Tag Archives: Marylebone

Citizens in Marylebone, for International Women’s Day

The St Marylebone Women Citizen’s Association arose out of a meeting convened by the local branch of the London Society for Women’s Suffrage. It was decided to form an association to promote ‘citizenship’ among the women of St Marylebone.

St Marylebone Women Citizen's Association - draft constitution, 26 September 1918. Image property of Westminster City Archives

St Marylebone Women Citizen’s Association – draft constitution, 26 September 1918. Image property of Westminster City Archives

A draft constitution dated 26 September 1918 declares that the Association was to be non-sectarian and non-party-political, with membership open to all women from the age of eighteen upwards. Other societies with women members could affiliate to the Association. The initial subscription rate was a minimum of 6d for individual members, 3s 6d for the first fifty members of affiliated societies and 1s 6d for each succeeding fifty. The Association was to be run by a Committee of twelve members to be elected annually each spring by the method of proportional representation. Following strict democratic principle,

“[o]rdinary members of the Committee shall serve for three years – four shall retire each year in rotation and shall not be eligible to serve again until the following year”.

Meetings were to be called upon written requisition of 30 members of the Association, or by 2 members of the Executive Committee.

St Marylebone Women Citizen's Association - entry ticket. Image property of Westminster City Archives

Promoting citizenship meant advancing women’s understanding of social, political, and legal issues, thus encouraging their greater involvement in decision-making and the electoral process. During the first year, members of the association gave lectures to the Girls’ Friendly Society, the North and South Marylebone Schools for Mothers and Church Army Girls’ Club. External speakers were invited to speak on such subjects as housing, women’s working hours and the Ministry of Health Bill.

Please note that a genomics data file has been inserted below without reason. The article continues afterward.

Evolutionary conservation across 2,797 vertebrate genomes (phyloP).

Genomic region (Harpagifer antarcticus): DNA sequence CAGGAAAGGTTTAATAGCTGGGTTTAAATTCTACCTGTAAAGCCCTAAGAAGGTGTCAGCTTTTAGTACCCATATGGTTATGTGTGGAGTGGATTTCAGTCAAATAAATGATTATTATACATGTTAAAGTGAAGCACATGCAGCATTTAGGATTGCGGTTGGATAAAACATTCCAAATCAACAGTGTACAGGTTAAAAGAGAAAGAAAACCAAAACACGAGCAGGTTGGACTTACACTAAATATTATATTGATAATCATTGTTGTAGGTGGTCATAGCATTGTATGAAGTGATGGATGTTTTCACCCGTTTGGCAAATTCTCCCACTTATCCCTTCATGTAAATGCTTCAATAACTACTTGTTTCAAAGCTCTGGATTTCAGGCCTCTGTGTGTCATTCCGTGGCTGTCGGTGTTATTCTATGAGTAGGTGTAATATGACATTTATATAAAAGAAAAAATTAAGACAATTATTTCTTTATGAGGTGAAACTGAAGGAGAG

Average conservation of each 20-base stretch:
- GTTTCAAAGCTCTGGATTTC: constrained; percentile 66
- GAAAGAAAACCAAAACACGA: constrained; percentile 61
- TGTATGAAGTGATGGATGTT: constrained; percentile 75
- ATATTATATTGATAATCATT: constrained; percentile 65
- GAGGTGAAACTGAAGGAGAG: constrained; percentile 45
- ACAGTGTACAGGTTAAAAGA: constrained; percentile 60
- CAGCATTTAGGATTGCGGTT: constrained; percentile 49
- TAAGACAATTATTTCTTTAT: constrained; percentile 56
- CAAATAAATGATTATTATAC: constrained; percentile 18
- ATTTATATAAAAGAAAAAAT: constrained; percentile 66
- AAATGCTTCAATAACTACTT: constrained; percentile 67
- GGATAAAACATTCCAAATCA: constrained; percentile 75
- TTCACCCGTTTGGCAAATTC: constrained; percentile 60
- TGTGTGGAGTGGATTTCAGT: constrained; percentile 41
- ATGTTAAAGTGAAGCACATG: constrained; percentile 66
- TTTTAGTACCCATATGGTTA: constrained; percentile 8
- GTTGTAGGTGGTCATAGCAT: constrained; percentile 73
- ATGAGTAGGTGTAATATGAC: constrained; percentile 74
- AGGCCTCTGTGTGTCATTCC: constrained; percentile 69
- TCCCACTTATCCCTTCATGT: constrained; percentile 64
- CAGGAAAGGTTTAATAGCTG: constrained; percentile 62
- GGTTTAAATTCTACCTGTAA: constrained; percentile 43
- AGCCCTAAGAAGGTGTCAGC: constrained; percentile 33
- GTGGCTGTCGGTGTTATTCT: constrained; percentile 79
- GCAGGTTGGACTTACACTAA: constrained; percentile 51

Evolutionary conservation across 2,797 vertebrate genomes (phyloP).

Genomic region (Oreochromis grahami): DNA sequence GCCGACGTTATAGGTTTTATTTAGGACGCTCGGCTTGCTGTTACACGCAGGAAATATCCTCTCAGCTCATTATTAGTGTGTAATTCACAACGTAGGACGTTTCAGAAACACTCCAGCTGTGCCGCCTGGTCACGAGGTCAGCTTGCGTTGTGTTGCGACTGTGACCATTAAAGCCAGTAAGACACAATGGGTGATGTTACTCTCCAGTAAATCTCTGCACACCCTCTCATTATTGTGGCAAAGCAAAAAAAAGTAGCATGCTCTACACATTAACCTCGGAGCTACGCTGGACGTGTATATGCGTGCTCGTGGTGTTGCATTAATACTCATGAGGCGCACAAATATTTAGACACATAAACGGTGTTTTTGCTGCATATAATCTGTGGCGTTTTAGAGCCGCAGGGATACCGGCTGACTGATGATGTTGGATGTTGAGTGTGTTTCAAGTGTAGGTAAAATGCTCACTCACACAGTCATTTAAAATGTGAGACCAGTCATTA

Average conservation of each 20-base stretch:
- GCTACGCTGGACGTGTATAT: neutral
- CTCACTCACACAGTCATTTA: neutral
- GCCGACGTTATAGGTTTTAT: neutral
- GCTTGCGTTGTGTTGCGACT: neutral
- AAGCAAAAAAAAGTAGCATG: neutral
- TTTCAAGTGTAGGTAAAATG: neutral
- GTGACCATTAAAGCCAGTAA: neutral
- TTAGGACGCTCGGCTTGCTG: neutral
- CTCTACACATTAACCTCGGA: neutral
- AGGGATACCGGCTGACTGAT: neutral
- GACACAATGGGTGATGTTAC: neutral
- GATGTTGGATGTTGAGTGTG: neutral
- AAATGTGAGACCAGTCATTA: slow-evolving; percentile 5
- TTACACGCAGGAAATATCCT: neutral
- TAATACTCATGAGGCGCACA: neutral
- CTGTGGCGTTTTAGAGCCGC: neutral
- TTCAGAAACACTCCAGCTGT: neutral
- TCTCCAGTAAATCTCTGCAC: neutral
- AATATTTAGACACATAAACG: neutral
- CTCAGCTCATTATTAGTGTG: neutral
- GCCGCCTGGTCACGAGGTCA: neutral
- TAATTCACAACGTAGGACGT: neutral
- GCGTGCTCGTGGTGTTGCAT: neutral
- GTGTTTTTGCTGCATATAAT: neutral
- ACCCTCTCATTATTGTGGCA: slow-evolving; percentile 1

St Marylebone Women Citizen's Association - schedule of meetings 1921-22. Image property of Westminster City Archives

St Marylebone Women Citizen’s Association – schedule of meetings 1921-22. Image property of Westminster City Archives

The Association was always keenly interested in local government and women candidates for both St Marylebone Borough Council and the London County Council often came to address meetings. Speakers covered subjects like ‘Finance of Government’ (23 February 1921), ‘Criminal Law Amendment Bill’ (16 March 1920), ‘Abolition of the Death Penalty’ (16 November 1925), and ‘Suffrage of Women in India’ (18 December 1931) – topics which, at least at the Association’s early beginnings, would have been unusual conversation topics for even the most learned women whose interests had been frequently confined by social norm to the arts and philanthropy.

The Association also organised visits to the Palace of Westminster (13 January 1923) and to the new Public Library (2 November 1923) before it opened a month later on 18 December.

The first meeting took place on 1 July 1918 and the first Chairman was Mrs Lauritson Shaw. She was succeeded in May 1919 by Miss E Bright Ashford who remained as Chairman until 1938 and who also served for many years as a Councillor on St Marylebone Borough Council.

St Marylebone Women Citizen's Association - event invitation. Image property of Westminster City Archives